Opened 15 months ago

Closed 15 months ago

Last modified 15 months ago

#22895 closed Cleanup/optimization (wontfix)

[PEP8] Acronyms in class names should be uppercase

Reported by: bendavis78 Owned by: nobody
Component: Uncategorized Version: master
Severity: Normal Keywords:
Cc: Triage Stage: Unreviewed
Has patch: no Needs documentation: no
Needs tests: no Patch needs improvement: no
Easy pickings: no UI/UX: no

Description

According to PEP8, under "Descriptive Naming Styles":

When using abbreviations in CapWords, capitalize all the letters of the abbreviation. Thus HTTPServerError is better than HttpServerError.

Django is currently inconsistent in this, as we have django.http.HttpResponse as well as django.utils.html.HTMLParser. With the deprecation framework, we should be able to change this without much trouble. I've attached some files that have the class names and the files in which they occur. I've separated them out into core, contrib, and tests, as we might not care to bother with the ones in contrib and tests. The ones in core are as follows:

CsrfToken -> CSRFToken
CsrfTokenNode -> CSRFTokenNode
CsrfViewMiddleware -> CSRFViewMiddleware
DefusedXmlException -> DefusedXMLException
EnsureCsrfCookie -> EnsureCSRFCookie
EnsureCsrfToken -> EnsureCSRFToken
HttpRequest -> HTTPRequest
HttpResponse -> HTTPResponse
HttpResponseBadRequest -> HTTPResponseBadRequest
HttpResponseBase -> HTTPResponseBase
HttpResponseForbidden -> HTTPResponseForbidden
HttpResponseGone -> HTTPResponseGone
HttpResponseNotAllowed -> HTTPResponseNotAllowed
HttpResponseNotFound -> HTTPResponseNotFound
HttpResponseNotModified -> HTTPResponseNotModified
HttpResponsePermanentRedirect -> HTTPResponsePermanentRedirect
HttpResponseRedirect -> HTTPResponseRedirect
HttpResponseRedirectBase -> HTTPResponseRedirectBase
HttpResponseServerError -> HTTPResponseServerError
Json -> JSON:
JsonResponse -> JSONResponse
RssFeed -> RSSFeed
StreamingHttpResponse -> StreamingHTTPResponse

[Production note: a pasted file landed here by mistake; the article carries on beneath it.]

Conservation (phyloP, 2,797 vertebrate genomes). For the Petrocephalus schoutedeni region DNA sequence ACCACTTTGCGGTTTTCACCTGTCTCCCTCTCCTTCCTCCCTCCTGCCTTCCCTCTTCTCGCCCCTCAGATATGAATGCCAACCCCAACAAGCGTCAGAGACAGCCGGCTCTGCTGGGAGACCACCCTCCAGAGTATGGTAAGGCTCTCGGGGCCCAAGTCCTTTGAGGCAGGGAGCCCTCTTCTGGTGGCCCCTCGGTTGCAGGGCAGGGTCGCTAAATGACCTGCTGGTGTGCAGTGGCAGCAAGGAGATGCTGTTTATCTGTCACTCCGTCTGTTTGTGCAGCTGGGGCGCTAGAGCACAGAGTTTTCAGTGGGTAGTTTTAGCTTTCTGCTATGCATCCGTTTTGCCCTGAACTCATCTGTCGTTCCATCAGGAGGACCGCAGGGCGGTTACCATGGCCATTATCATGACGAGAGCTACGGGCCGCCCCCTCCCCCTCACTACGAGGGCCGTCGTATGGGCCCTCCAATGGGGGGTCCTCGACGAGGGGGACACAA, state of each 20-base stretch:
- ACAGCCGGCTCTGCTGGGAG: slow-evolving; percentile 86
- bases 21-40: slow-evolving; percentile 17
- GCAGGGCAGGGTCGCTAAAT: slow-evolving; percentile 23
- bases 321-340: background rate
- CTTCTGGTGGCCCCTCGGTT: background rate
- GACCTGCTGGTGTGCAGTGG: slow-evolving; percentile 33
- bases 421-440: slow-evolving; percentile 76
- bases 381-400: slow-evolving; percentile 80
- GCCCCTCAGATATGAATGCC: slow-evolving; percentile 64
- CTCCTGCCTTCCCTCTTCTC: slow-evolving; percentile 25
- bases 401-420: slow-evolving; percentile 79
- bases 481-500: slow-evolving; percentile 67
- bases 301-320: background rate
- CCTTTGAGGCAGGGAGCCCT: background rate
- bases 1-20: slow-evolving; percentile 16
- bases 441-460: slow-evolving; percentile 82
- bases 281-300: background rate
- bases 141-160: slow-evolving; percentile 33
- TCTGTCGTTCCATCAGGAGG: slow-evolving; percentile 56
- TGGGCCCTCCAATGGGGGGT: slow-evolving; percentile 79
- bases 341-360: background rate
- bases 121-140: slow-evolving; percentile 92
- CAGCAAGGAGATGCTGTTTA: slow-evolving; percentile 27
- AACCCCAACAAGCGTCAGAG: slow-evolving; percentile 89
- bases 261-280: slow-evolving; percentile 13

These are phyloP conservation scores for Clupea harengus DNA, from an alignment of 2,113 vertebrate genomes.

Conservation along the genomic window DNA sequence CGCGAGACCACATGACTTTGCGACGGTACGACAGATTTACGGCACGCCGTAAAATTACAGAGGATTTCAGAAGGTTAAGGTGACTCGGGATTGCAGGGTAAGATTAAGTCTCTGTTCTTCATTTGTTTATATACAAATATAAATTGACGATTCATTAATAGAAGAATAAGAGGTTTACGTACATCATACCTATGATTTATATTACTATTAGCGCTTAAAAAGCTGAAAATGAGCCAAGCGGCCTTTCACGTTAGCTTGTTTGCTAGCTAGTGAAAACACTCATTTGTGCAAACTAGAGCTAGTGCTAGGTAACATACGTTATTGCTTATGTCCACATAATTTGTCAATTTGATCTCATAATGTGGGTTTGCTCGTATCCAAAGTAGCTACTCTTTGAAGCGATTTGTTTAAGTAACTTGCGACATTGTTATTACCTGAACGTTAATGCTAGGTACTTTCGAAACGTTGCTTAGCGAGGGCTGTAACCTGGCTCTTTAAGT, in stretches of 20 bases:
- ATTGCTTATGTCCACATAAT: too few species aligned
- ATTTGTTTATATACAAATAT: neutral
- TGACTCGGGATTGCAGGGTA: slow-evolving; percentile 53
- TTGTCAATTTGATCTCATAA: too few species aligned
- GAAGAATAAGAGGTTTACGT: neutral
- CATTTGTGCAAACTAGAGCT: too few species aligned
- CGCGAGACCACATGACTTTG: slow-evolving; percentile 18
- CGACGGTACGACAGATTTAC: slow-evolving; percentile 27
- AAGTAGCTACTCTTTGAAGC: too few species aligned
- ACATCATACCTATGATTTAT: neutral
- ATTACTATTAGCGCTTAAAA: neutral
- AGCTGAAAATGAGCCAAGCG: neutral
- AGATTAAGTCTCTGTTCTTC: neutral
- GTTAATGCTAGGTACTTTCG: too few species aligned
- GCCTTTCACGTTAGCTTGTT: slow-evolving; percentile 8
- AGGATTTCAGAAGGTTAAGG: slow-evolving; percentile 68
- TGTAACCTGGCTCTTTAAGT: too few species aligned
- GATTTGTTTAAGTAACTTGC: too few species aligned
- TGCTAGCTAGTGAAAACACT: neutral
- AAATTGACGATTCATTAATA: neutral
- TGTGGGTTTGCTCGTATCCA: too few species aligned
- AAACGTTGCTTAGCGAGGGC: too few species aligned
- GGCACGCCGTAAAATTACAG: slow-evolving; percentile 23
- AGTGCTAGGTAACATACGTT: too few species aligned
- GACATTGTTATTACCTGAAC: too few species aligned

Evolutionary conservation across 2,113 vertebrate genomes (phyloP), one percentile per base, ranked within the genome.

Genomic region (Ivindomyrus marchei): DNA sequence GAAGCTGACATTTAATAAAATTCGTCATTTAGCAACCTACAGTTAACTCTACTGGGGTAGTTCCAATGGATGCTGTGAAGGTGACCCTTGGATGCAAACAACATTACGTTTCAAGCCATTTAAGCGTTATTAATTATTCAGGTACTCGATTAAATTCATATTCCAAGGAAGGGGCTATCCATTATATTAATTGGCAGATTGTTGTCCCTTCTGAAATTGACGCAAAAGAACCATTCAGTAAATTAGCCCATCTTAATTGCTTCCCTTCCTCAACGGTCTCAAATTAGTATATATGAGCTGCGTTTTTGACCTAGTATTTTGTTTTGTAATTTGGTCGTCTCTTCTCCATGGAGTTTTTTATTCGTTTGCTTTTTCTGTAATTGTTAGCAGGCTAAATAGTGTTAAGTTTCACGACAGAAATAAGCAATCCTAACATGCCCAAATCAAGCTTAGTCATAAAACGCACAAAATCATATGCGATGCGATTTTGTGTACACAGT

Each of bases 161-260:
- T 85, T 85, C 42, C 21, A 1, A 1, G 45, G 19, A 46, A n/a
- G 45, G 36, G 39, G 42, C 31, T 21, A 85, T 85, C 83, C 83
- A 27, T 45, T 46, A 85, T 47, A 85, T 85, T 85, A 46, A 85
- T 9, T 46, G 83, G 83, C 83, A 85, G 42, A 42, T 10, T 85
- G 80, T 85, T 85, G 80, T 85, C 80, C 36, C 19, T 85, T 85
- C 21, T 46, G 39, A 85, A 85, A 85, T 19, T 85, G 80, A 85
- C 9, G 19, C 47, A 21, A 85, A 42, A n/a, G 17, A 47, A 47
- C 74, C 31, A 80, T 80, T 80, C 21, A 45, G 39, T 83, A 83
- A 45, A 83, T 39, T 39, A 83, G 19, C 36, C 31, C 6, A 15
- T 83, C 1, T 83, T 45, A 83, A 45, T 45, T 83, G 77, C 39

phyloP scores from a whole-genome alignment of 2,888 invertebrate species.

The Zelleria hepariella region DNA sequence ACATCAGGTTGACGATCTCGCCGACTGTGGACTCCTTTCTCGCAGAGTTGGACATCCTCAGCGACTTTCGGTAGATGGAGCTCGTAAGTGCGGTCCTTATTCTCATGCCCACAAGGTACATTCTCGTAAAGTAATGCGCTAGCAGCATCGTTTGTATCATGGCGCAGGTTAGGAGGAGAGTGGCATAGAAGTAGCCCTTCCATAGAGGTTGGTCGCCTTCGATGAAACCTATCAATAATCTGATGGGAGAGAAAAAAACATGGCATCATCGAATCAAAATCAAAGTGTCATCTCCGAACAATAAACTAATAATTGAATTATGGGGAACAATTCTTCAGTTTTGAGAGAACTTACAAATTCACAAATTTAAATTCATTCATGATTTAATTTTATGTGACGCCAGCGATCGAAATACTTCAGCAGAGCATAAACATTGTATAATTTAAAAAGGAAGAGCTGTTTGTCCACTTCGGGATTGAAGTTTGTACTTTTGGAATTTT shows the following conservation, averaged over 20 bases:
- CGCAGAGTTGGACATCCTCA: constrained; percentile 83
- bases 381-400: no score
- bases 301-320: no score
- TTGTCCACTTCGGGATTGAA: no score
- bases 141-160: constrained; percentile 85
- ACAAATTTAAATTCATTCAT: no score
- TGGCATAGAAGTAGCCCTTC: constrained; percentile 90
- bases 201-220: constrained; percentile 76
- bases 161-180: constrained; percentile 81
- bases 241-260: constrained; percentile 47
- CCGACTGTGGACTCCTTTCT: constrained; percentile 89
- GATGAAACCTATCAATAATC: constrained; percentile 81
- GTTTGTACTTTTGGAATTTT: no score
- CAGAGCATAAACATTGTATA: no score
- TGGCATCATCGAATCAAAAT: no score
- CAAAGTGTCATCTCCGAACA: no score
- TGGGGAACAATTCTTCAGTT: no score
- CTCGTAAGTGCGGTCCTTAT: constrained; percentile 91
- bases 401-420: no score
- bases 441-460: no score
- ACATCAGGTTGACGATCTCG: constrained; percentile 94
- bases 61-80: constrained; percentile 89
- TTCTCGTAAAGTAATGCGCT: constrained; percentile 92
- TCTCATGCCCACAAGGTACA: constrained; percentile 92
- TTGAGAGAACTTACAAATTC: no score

Attachments (3)

rename_classes_core.txt (14.0 KB) - added by bendavis78 15 months ago.
rename_classes_contrib.txt (1.2 KB) - added by bendavis78 15 months ago.
rename_classes_tests.txt (591 bytes) - added by bendavis78 15 months ago.

Download all attachments as: .zip

Change History (8)

Changed 15 months ago by bendavis78

Changed 15 months ago by bendavis78

Changed 15 months ago by bendavis78

comment:1 Changed 15 months ago by timo

  • Needs documentation unset
  • Needs tests unset
  • Patch needs improvement unset

Please post to the mailing list about this. As it will probably affect 99% of projects, it's definitely not a decision to be taken lightly. While updating is probably a simple find/replace for most people, anyone who wants to support Django 2.0 (when the old versions would be dropped) as well as Django 1.7 (before the new versions would be added) will need to add a lot of try/except to handle both import styles. I'm not convinced purity beats practicality in this case.

comment:2 Changed 15 months ago by timo

Consider also the trove of code snippets scattered across the internet which will no longer be copy and pastable due to bad imports.

comment:3 follow-up: Changed 15 months ago by valberg

Backwards incompatiability will be inevitable with Django 2.0 (as far as I know at least). So I suspect that this wouldn't be the only situation where try/except would be required if you want to support Django <2.0 AND 2.x.

That said if we want to adhere to PEP8 in this case, why shouldn't we also do that in other cases (like max 79 character line limit)? It would require quite a big overhaul of the code base though :)

Bottom line: I'm a big fan of PEP8 because it sets a baseline for code maintainability - but as timo says, this is more of a purity vs. practicality issue than pro/con PEP8.

comment:4 in reply to: ↑ 3 Changed 15 months ago by claudep

  • Resolution set to wontfix
  • Status changed from new to closed

Replying to valberg:

Backwards incompatiability will be inevitable with Django 2.0 (as far as I know at least).

No, unless absolutely required, I don't think we plan bigger incompatibility issues than for other releases, hopefully!

I will raise my -1 flag for this. But as Tim said, you can try to get support on the developers mailing list, and reopen if you get some consensus.

comment:5 Changed 15 months ago by aaugustin

It would have been nice to get this right when we introduced these APIs, but now that they exist, changing them is not worth the code churn. -1 too.

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